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```Introduction to Statistics
Santosh Kumar
Director (iCISA)
Describe the Sample

Descriptive Statistics





Measures of Central Tendency
Measures of Variability
Other Descriptive Measures
Beware that poor samples may provide a distorted
view of the population
In general, larger samples a more representative of
the population.
2
Measures of Central Tendency


Measures the “center” of the data
Examples





Mean
Median
Mode
The choice of which to use, depends…
It is okay to report more than one.
3
Mean

The “average”.

If the data are made up of n observations x1, x2,…, xn, the
mean is given by the sum of the observations divided by the
number of observations. For example, if the data are x1=1,
x2=2, x3=3, then the mean is (1+2+3)/3=2.

We can calculate the sample mean from
the data. It is often denoted as
1
X 
n
n
X
i
i 1
4
Mean


The population mean is usually unknown
(although we try to make inferences
The sample mean is an unbiased
estimator of the population mean.
5
Median


The “middle observation” according to its
rank in the data.
The median is:


The observation with rank (n+1)/2 if n is odd
The average of observations with rank n/2 and
(n+2)/2 if n is even
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Median


Example: If a very senior officer is present in the
room and we desire assess the income level of all the
officers present
The median is more robust than the mean to extreme
observations.



If data are skewed to the right, then the mean > median (in
general)
If data are skewed to the left, then mean < median (in
general)
If data are symmetric, then mean=median
7
Mode




The value that occurs most
Good for ordinal or nominal data in which
there are a limited number of categories
Not very useful for continuous data
Only measure of central tendency for
qualitative data.
8
Measures of Variability


Measure the “spread” in the data
Some important measures




Variance
Standard Deviation
Range
Interquartile Range
9
Variance

The sample variance (s2) may be calculated from the
data. It is the average of the square deviations of the
observations from the mean.


2
1  n
s 
 Xi  X 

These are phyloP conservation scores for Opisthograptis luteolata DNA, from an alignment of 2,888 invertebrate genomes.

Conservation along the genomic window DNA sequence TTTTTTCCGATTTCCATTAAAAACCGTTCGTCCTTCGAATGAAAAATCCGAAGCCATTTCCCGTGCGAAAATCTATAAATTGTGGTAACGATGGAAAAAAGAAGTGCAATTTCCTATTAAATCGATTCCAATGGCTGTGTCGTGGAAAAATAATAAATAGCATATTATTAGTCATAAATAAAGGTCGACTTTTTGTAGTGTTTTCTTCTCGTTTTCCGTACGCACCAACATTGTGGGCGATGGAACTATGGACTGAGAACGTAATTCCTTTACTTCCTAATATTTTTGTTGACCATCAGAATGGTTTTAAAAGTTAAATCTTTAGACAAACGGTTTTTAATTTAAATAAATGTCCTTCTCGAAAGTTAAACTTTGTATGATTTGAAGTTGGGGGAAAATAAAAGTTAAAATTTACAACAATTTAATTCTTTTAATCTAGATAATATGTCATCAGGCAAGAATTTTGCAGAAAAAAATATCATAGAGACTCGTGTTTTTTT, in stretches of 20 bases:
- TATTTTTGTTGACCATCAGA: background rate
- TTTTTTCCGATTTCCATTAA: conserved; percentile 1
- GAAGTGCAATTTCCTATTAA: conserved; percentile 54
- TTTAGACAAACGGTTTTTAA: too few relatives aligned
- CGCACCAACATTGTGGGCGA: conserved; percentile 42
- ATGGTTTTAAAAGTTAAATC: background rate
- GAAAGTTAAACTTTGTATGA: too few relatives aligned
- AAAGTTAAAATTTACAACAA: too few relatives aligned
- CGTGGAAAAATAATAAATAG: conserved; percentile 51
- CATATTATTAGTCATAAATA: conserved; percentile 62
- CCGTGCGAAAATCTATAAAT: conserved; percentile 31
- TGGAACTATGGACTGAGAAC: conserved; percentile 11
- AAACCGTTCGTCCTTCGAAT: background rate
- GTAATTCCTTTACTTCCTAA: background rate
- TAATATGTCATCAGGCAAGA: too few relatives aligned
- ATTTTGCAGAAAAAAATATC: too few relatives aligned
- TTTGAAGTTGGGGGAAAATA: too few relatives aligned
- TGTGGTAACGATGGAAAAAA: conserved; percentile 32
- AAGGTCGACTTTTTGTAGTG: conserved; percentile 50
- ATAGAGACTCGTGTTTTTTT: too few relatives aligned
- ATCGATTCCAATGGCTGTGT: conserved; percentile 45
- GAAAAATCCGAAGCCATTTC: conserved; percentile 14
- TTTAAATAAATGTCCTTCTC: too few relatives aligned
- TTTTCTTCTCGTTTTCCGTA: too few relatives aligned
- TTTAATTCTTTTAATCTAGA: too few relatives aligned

n  1  i 1

2

The population variance is often denoted by
S2. This is usually unknown.
10
Variance



The deviations are squared because we are
only interested in the size of the deviation
rather than the direction (larger or smaller
than the mean).
Note
Why?  X  X    0
n
 i 1
i

11
Variance


The reason that we divide by n-1 instead of n has to
do with the number of “information units” in the
variance. After estimating the sample mean, there
are only n-1 observations that are a priori unknown
(degrees of freedom).
This also makes s2 an unbiased estimator of S2.
12
Standard Deviation

Square root of the variance

s = sqrt(s2) = sample SD


S = sqrt(S2) = population SD



Calculate from the data (see formula for s2)
Usually unknown
Expressed in the same units as the mean (instead of
squared units like the variance)
But, s is not an unbiased estimator of S.
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Range


Maximum - Minimum
Very sensitive to extreme observations
(outliers)
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Interquartile Range


Q3-Q1
More robust than the range to extreme
observations
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Other Descriptive Measures

Minimum and Maximum



Very sensitive to extreme observations
Sample size (n)
Percentiles

Examples:


Median = 50th percentile
Q1, Q3
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Small Samples

For very small samples (e.g., <5
observations), summary statistics are not
meaningful. Simply list the data.
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Probability(P)

It measures the likelihood that an event will
occur
favourable number of cases
P
total number of cases
P lies between 0 and 1
probility of an impossible event  0
probabilit y of an certain event  1
18
Probability Distributions

A probability distribution describes the behavior of the
character of interest (called variable)


It identifies possible values of the variable and provides
information about the probability that these values (or ranges
of values) will occur.
Important probability distributions to be considered here
are Binomial , Poisson and Normal distribution
19
```
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